Following the U.S. Presidential Election results, Donald Trump's campaign launched multiple lawsuits in different states, alleging voter fraud. To prove that, the campaign team and Trump's lawyers turned to the voters by creating new websites so that people can easily report any irregularities. However, one such website has been found to leak voter data.

The website named "donttouchthegreenbutton.com" was launched in Arizona's Maricopa county for people to report "rejected votes." It collects personal information of voters including name, address, phone number, date of birth, email address and the last four digits of the social security number (SSN). The Google form on the website lets people search for their names and other details are automatically populated.

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The vulnerability allows bad actors to scrape voter information from the website using SQL injection (representational image) Pixabay

However, some users noticed that the website had an SQL injection vulnerability. Using the technique, someone could pull out personal information such as names, addresses, DOB and last four digits of the SSN. "On a lark, I went to the site and was looking at it and started adding a made-up name and noticed I was being shown names and addresses of voters. I played around a little more and realized just how bad this looked," a Reddit user, who noticed the vulnerability said.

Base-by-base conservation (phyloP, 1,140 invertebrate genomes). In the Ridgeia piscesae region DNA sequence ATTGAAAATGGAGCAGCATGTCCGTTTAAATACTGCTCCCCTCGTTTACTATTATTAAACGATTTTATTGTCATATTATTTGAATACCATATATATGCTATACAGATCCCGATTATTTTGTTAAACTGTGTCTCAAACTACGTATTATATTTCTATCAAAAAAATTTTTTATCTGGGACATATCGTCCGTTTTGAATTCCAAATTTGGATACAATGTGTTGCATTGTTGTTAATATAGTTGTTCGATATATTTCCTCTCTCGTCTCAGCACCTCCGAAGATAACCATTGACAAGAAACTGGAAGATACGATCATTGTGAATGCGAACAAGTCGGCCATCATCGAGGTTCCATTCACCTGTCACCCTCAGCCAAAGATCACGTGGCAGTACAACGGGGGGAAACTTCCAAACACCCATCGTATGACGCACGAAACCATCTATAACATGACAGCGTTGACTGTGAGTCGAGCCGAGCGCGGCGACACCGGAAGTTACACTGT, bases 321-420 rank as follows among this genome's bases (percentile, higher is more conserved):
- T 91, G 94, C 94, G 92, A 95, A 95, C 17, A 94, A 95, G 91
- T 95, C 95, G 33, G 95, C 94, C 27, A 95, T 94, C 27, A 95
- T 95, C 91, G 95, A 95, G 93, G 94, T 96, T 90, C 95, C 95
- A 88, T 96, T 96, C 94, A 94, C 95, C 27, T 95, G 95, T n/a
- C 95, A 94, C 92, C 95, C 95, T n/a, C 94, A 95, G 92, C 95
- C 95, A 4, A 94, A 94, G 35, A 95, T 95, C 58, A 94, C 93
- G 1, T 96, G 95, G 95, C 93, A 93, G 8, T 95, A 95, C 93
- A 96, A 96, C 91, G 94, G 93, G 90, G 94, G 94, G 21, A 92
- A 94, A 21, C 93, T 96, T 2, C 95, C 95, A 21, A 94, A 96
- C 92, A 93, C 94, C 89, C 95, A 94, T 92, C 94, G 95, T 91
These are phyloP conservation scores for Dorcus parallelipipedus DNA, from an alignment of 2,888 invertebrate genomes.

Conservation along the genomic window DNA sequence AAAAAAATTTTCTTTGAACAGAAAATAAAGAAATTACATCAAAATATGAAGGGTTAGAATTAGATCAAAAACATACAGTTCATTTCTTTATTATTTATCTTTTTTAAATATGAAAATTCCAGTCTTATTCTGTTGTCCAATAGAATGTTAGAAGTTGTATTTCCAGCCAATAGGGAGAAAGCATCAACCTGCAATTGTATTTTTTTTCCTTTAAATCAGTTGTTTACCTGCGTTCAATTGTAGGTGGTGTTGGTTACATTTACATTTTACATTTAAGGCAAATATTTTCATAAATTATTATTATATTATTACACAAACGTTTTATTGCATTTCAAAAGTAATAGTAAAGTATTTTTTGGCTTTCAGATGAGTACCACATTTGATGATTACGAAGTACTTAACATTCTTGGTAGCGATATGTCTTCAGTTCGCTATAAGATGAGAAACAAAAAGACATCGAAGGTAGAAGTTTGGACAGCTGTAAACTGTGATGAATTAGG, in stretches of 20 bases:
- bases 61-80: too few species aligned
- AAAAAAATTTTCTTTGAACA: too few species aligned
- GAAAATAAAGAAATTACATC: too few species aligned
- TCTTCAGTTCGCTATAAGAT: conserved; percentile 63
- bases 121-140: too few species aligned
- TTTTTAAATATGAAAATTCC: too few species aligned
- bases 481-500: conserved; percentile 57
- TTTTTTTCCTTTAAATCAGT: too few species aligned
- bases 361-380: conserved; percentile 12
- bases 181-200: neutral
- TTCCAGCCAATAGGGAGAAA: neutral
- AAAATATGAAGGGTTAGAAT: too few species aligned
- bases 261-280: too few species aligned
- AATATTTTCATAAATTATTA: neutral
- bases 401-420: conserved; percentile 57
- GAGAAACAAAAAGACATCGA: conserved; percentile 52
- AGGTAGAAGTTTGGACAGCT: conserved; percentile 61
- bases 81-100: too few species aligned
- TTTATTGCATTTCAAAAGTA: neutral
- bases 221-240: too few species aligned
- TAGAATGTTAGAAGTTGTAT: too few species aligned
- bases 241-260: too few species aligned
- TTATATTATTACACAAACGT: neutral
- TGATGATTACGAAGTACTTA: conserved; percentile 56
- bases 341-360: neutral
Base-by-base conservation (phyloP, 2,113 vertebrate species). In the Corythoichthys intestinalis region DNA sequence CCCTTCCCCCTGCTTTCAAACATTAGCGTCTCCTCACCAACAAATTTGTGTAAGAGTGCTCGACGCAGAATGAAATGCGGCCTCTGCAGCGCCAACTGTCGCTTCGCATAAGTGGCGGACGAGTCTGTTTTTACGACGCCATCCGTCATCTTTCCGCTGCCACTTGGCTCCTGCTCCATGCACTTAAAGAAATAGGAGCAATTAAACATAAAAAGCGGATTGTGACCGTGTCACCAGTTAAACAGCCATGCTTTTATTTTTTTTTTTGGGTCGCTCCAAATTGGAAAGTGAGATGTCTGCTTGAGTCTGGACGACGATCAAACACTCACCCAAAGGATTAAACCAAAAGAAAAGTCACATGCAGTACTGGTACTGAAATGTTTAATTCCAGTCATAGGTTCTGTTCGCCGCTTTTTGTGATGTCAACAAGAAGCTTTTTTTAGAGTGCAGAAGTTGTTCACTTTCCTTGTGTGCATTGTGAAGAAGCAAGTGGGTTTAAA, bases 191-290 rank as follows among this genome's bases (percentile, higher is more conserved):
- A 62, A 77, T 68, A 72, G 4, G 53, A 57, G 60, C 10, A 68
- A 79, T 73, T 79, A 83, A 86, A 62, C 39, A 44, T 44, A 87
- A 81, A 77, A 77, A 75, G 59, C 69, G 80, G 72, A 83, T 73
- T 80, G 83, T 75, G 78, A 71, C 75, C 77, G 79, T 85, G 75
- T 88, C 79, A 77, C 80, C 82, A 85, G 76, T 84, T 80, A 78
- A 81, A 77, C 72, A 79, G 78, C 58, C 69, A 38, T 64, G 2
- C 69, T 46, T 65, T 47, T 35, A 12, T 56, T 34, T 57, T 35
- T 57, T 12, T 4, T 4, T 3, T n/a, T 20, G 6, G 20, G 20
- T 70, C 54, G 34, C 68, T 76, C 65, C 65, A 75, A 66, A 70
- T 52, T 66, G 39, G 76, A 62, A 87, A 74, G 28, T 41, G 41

Bulk Data Collection

While voter data is publicly available information and anyone can access it, the issue raises obvious privacy concerns. By using a simple technique, a hacker can get a bulk of information that can be used for phishing scams. BleepingComputer found that the data for the website was generated from the server through Algolia REST API. However, both the API key and Application ID were left exposed, making it easy for anyone to scrape the voter data in bulk.

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As the JSON data contains a list of five voters' information by default, bad actors could alter the query and download information repeatedly using a different combination of letters. "Someone ran a script to test out how easy it would be to pull the data and change the parameters to start with the letter 'A' and to stop at the first 5,000 entries and bam, the first 5,000 names and addresses," the user added.

However, after many reported the vulnerability to the Arizona Board of Elections and Maricopa county recorder, the Trump campaign fixed the issue and removed the API. But since it took over 12 hours to fix the issue, bad actors could scrape data from the site. This is, however, not the first time an election campaign leaked voter information. Democratic nominee Joe Biden campaign's Vote Joe app also had similar flaws.